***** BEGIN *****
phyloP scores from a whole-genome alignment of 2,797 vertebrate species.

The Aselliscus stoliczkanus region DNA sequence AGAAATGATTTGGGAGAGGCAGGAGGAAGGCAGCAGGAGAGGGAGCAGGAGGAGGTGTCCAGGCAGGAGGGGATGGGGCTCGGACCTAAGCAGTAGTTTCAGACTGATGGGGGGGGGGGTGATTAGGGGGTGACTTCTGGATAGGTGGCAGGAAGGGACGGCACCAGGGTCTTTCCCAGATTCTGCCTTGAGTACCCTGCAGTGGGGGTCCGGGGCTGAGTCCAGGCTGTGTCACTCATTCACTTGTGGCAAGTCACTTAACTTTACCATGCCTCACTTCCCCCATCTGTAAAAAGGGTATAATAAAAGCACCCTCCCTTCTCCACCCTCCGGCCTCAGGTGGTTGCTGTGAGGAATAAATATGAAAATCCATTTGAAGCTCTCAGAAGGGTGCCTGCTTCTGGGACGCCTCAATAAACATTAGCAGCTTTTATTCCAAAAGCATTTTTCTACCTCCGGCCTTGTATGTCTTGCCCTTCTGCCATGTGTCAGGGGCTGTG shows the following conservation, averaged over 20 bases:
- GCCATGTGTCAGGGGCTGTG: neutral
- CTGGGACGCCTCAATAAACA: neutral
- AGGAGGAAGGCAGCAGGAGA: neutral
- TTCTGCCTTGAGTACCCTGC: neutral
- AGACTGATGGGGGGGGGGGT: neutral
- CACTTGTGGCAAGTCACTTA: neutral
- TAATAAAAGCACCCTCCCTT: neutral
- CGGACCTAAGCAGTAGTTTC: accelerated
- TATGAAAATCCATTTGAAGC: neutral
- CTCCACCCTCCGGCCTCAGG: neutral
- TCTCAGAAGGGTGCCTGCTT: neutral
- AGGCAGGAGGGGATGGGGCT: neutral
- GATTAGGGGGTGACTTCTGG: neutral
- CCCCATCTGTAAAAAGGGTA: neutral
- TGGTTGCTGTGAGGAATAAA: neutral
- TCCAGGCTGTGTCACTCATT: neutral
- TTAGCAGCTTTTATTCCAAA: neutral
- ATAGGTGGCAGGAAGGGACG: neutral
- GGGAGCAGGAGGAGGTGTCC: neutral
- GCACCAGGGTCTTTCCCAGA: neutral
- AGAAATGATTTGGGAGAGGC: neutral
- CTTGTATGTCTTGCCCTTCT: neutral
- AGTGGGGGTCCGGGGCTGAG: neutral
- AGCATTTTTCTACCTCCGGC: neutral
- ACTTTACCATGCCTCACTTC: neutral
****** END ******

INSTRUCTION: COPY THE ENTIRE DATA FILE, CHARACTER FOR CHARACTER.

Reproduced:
phyloP scores from a whole-genome alignment of 2,797 vertebrate species.

The Aselliscus stoliczkanus region DNA sequence AGAAATGATTTGGGAGAGGCAGGAGGAAGGCAGCAGGAGAGGGAGCAGGAGGAGGTGTCCAGGCAGGAGGGGATGGGGCTCGGACCTAAGCAGTAGTTTCAGACTGATGGGGGGGGGGGTGATTAGGGGGTGACTTCTGGATAGGTGGCAGGAAGGGACGGCACCAGGGTCTTTCCCAGATTCTGCCTTGAGTACCCTGCAGTGGGGGTCCGGGGCTGAGTCCAGGCTGTGTCACTCATTCACTTGTGGCAAGTCACTTAACTTTACCATGCCTCACTTCCCCCATCTGTAAAAAGGGTATAATAAAAGCACCCTCCCTTCTCCACCCTCCGGCCTCAGGTGGTTGCTGTGAGGAATAAATATGAAAATCCATTTGAAGCTCTCAGAAGGGTGCCTGCTTCTGGGACGCCTCAATAAACATTAGCAGCTTTTATTCCAAAAGCATTTTTCTACCTCCGGCCTTGTATGTCTTGCCCTTCTGCCATGTGTCAGGGGCTGTG shows the following conservation, averaged over 20 bases:
- GCCATGTGTCAGGGGCTGTG: neutral
- CTGGGACGCCTCAATAAACA: neutral
- AGGAGGAAGGCAGCAGGAGA: neutral
- TTCTGCCTTGAGTACCCTGC: neutral
- AGACTGATGGGGGGGGGGGT: neutral
- CACTTGTGGCAAGTCACTTA: neutral
- TAATAAAAGCACCCTCCCTT: neutral
- CGGACCTAAGCAGTAGTTTC: accelerated
- TATGAAAATCCATTTGAAGC: neutral
- CTCCACCCTCCGGCCTCAGG: neutral
- TCTCAGAAGGGTGCCTGCTT: neutral
- AGGCAGGAGGGGATGGGGCT: neutral
- GATTAGGGGGTGACTTCTGG: neutral
- CCCCATCTGTAAAAAGGGTA: neutral
- TGGTTGCTGTGAGGAATAAA: neutral
- TCCAGGCTGTGTCACTCATT: neutral
- TTAGCAGCTTTTATTCCAAA: neutral
- ATAGGTGGCAGGAAGGGACG: neutral
- GGGAGCAGGAGGAGGTGTCC: neutral
- GCACCAGGGTCTTTCCCAGA: neutral
- AGAAATGATTTGGGAGAGGC: neutral
- CTTGTATGTCTTGCCCTTCT: neutral
- AGTGGGGGTCCGGGGCTGAG: neutral
- AGCATTTTTCTACCTCCGGC: neutral
- ACTTTACCATGCCTCACTTC: neutral